Tuesday, April 4, 2023

ChatGPT Plug-ins

OpenAI (Hacker News):

Users have been asking for plugins since we launched ChatGPT (and many developers are experimenting with similar ideas) because they unlock a vast range of possible use cases. We’re starting with a small set of users and are planning to gradually roll out larger-scale access as we learn more (for plugin developers, ChatGPT users, and after an alpha period, API users who would like to integrate plugins into their products). We’re excited to build a community shaping the future of the human–AI interaction paradigm.

Plugin developers who have been invited off our waitlist can use our documentation to build a plugin for ChatGPT, which then lists the enabled plugins in the prompt shown to the language model as well as documentation to instruct the model how to use each. The first plugins have been created by Expedia, FiscalNote, Instacart, KAYAK, Klarna, Milo, OpenTable, Shopify, Slack, Speak, Wolfram, and Zapier.

It’s still early days, but you can see the possibility of this being the next big platform, if the community can iterate and it doesn’t all collapse in a disaster. It seems like the wild west compared with what third parties can do with Siri.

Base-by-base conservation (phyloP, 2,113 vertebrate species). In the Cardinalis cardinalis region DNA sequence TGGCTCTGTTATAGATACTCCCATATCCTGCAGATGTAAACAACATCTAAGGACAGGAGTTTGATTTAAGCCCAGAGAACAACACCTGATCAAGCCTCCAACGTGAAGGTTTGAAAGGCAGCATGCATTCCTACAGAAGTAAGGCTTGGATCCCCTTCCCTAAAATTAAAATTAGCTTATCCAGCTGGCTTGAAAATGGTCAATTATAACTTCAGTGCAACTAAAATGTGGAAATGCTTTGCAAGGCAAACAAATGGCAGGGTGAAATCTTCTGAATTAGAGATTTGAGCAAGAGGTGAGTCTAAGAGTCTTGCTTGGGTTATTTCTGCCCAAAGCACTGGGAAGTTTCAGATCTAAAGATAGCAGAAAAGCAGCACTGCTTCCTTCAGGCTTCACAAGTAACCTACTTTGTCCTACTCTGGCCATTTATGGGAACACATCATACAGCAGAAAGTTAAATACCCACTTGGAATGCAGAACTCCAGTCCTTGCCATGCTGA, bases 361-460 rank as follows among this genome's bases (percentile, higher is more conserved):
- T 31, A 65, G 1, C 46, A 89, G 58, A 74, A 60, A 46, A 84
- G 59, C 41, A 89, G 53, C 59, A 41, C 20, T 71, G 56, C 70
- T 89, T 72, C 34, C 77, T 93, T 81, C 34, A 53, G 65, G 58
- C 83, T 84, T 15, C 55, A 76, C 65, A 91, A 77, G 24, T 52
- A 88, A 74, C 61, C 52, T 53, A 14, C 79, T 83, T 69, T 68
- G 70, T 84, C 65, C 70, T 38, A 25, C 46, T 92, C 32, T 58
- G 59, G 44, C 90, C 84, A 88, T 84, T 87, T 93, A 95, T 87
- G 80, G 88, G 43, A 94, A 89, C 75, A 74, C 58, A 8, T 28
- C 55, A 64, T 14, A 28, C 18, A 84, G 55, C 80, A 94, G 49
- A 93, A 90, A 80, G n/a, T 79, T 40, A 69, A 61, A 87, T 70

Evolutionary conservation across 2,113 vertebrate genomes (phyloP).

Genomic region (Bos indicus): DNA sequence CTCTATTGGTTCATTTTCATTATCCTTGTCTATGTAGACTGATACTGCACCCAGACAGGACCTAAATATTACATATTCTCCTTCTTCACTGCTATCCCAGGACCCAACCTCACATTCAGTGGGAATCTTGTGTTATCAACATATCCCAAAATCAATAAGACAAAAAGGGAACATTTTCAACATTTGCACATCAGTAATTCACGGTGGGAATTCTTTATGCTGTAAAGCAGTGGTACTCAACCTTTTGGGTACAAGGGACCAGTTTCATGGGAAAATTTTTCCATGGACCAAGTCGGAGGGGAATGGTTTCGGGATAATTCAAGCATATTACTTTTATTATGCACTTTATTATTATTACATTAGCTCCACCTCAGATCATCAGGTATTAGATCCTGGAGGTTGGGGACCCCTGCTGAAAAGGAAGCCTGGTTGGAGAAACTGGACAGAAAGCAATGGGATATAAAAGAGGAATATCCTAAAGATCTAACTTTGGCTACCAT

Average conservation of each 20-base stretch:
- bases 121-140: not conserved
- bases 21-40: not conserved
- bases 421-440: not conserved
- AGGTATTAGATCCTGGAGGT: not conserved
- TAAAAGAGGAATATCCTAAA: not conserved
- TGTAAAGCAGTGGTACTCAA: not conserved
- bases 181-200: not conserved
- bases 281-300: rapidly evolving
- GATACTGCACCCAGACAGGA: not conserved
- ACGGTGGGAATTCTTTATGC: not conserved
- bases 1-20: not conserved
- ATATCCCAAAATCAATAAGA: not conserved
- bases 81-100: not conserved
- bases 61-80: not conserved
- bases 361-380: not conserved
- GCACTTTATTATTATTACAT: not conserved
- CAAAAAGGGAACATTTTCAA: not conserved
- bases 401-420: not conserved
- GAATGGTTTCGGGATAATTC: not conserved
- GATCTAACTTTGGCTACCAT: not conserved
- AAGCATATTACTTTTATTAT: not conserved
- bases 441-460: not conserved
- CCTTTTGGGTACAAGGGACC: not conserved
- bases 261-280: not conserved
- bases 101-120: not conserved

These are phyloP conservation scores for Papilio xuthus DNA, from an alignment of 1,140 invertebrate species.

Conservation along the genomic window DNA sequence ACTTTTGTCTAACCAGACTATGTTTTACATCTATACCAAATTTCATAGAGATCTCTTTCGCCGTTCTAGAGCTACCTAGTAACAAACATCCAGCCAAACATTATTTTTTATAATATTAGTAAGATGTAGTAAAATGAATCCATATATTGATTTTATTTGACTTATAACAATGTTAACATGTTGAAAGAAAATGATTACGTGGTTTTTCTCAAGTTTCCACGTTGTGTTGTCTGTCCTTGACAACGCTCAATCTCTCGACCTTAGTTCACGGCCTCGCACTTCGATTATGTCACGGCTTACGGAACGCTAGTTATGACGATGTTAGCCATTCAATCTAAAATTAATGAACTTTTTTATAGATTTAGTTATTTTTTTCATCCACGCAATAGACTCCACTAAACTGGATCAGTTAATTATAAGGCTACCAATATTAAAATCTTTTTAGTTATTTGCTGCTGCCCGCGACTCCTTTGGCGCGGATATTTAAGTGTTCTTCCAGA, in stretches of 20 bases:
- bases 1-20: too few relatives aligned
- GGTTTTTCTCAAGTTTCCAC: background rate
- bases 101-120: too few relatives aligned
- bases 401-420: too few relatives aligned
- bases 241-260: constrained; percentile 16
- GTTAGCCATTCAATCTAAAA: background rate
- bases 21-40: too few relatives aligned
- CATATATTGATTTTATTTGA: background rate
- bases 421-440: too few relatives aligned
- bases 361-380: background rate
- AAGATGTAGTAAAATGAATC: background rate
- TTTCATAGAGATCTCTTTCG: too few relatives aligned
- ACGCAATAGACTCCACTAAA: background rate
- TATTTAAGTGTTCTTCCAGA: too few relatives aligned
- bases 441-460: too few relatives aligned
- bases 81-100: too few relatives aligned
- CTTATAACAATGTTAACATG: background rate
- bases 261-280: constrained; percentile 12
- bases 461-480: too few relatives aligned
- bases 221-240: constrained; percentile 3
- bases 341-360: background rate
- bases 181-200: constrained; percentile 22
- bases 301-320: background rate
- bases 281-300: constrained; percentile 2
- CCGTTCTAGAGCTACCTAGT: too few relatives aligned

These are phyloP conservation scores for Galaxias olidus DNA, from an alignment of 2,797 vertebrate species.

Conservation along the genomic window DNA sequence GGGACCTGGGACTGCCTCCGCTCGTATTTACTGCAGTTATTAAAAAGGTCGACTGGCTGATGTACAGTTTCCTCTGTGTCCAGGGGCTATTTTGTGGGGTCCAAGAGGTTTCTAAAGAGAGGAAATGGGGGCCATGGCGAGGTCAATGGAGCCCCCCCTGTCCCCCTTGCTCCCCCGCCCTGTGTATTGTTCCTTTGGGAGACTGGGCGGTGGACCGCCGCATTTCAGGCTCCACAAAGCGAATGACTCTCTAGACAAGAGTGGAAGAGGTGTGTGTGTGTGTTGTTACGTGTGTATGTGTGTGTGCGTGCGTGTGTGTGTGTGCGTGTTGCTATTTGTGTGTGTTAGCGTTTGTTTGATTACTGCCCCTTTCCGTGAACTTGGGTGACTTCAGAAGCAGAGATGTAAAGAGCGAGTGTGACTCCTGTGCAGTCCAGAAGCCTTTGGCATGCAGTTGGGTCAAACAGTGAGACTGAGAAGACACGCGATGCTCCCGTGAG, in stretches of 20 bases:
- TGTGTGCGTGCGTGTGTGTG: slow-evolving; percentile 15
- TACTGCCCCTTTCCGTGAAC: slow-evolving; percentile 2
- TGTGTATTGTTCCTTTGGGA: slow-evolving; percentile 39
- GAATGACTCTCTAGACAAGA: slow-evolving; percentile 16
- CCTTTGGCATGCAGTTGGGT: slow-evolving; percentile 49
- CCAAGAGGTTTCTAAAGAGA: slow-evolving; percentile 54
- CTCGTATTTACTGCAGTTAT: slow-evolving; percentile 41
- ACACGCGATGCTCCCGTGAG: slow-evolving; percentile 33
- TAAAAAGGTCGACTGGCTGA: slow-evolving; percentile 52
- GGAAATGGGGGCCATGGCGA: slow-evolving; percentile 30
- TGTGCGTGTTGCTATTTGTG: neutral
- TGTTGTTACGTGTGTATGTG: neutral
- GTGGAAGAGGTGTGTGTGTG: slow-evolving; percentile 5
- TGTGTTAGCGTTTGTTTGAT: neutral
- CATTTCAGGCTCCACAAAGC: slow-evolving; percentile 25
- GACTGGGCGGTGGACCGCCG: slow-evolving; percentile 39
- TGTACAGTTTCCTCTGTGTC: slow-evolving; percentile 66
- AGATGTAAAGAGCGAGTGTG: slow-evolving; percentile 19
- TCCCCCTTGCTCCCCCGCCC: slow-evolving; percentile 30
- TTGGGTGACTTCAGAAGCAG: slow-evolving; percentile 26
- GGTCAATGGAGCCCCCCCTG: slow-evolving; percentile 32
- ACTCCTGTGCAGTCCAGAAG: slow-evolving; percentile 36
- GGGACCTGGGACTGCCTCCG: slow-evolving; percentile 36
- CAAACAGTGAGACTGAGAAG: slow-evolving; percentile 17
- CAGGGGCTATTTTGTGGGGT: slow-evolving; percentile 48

Stephen Wolfram (Reddit, Hacker News):

Early in January I wrote about the possibility of connecting ChatGPT to Wolfram|Alpha. And today—just two and a half months later—I’m excited to announce that it’s happened! Thanks to some heroic software engineering by our team and by OpenAI, ChatGPT can now call on Wolfram|Alpha—and Wolfram Language as well—to give it what we might think of as “computational superpowers”. It’s still very early days for all of this, but it’s already very impressive—and one can begin to see how amazingly powerful (and perhaps even revolutionary) what we can call “ChatGPT + Wolfram” can be.

rez0__ (via Hacker News):

This morning I was hacking the new ChatGPT API and found something super interesting: there are over 80 secret plugins that can be revealed by removing a specific parameter from an API call.

The secret plugins include a “DAN plugin”, “Crypto Prices Plugin”, and many more.

It is possible to use these unreleased plugins by setting up match-and-replace rules through an HTTP proxy. There are only client-side checks to validate that you have permission to use the plugins and they can be bypassed.


There’s no way I’m going to accept the intersection of “we take security very seriously” and implementing security checks purely client side. This and the recent title information leak are both canaries for how the rest of Open AI operates.


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Wow, client side security checks? That's appalling.

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